Modern music lovers with a penchant for the Baroque may assume that the much-loved timbre of the harpsichord has been popular ever since its development in the 15th century. But according to Grove Music Online, the instrument fell almost entirely out of favor by the early 19th century, owing to the emergence of the piano.
Keyboardist Wanda Landowska (1879-1959) was one of the leading figures in the 20th-century revival of interest in the harpsichord. She indirectly inspired the wave of harpsichord use by British Invasion bands of the 1960’s, like The Beatles (“In my life”), The Kinks (“Session man”) and the Yardbirds (“For your love”), as well as the “Baroque pop” of The Left Banke (“Walk away Renee”).
The Music Division is home to the Wanda Landowska Collection, which features not only manuscripts, recordings and printed ephemera, but a number of her instruments, including two Pleyel harpsichords, one Challis clavichord.
This month the Music Division celebrates Landowska with screenings, presentations, and a concert in conjunction with the 39th Annual Meeting of the American Musical Instrument Society. The documentary Landowska: Uncommon Visionary will be screened in the Mary Pickford Theater on Wednesday, May 26th at 7:00pm, and on Saturday, May 29th at 12:00 noon. Editor Kathleen Soulliere will speak at the screening Wednesday night. The Mary Pickford Theater is located on the third floor of the James Madison Building. Admission to the screenings is free, but seating is limited, and will be on a first-come, first-served basis.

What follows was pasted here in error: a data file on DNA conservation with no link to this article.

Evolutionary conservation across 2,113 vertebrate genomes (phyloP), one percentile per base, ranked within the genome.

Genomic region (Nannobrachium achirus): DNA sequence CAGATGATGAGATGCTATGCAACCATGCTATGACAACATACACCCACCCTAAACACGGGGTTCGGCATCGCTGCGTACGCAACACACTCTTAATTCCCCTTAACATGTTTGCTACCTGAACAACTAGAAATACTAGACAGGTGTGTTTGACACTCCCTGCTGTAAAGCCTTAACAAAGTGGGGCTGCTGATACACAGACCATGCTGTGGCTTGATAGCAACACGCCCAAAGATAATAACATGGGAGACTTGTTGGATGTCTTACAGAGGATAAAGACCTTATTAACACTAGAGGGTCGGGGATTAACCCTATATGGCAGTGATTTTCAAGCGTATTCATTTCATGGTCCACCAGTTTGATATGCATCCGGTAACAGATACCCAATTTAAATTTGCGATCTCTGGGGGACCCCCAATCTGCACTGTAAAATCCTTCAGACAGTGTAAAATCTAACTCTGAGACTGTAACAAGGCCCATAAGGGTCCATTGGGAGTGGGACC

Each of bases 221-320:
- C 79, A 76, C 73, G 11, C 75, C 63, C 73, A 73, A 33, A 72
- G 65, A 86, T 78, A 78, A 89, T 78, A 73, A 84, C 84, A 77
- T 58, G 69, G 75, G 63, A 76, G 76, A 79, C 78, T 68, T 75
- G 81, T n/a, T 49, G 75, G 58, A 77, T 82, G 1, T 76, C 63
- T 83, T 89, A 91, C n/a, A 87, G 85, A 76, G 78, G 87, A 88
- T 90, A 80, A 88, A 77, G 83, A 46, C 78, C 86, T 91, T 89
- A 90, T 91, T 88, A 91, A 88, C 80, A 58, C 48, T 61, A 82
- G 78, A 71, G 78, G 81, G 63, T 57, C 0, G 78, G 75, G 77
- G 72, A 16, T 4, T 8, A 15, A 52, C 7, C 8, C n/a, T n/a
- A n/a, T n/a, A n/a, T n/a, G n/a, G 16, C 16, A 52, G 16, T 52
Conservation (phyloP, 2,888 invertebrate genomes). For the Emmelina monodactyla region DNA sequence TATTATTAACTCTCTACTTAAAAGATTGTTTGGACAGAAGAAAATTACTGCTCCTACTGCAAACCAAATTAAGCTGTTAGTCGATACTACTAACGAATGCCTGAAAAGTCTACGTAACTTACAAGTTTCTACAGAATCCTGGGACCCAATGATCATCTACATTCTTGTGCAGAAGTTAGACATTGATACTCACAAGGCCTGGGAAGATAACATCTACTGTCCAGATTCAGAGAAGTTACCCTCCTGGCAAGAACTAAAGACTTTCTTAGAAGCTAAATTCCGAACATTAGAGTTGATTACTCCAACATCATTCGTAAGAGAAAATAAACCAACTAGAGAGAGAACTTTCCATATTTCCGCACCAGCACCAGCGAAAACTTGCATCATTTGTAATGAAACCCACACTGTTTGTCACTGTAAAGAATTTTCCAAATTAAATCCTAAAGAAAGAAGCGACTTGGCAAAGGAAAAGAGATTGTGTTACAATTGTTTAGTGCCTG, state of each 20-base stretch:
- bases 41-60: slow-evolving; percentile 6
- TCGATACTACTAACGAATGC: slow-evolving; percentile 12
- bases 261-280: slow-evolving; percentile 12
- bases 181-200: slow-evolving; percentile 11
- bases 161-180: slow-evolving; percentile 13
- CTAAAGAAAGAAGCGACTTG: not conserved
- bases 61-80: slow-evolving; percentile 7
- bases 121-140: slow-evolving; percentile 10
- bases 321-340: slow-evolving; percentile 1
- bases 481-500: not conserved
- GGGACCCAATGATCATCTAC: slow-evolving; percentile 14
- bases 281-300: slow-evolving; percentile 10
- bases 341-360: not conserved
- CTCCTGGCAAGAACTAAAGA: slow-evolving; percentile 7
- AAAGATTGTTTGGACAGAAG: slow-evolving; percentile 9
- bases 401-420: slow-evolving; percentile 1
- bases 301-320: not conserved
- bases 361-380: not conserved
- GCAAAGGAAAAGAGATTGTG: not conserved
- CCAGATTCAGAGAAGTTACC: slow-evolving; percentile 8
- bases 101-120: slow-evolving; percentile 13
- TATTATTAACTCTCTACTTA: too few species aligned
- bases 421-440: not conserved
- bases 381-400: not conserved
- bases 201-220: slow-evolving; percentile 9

Landowska had a large two-manual harpsichord built to her specifications by the French firm Pleyel, which she played in concert for the first time in 1912. The Music Division owns two of these instruments, and you can hear one in the Coolidge Auditorium next Saturday, May 29, 2010 at 2:00 pm. London-based, Washington-raised Mahan Esfahani, a soloist and collaborative artist on harpsichord, foretepiano, and organ, will play Wanda Landowska’s Pleyel harpsichord, featuring pieces from her 1927 concert at the Library of Congress. See a copy of the program from that 1927 concert here. No tickets are required. Watch Esfahani in a piece from BBC Radio 3’s New Generation Artists series here.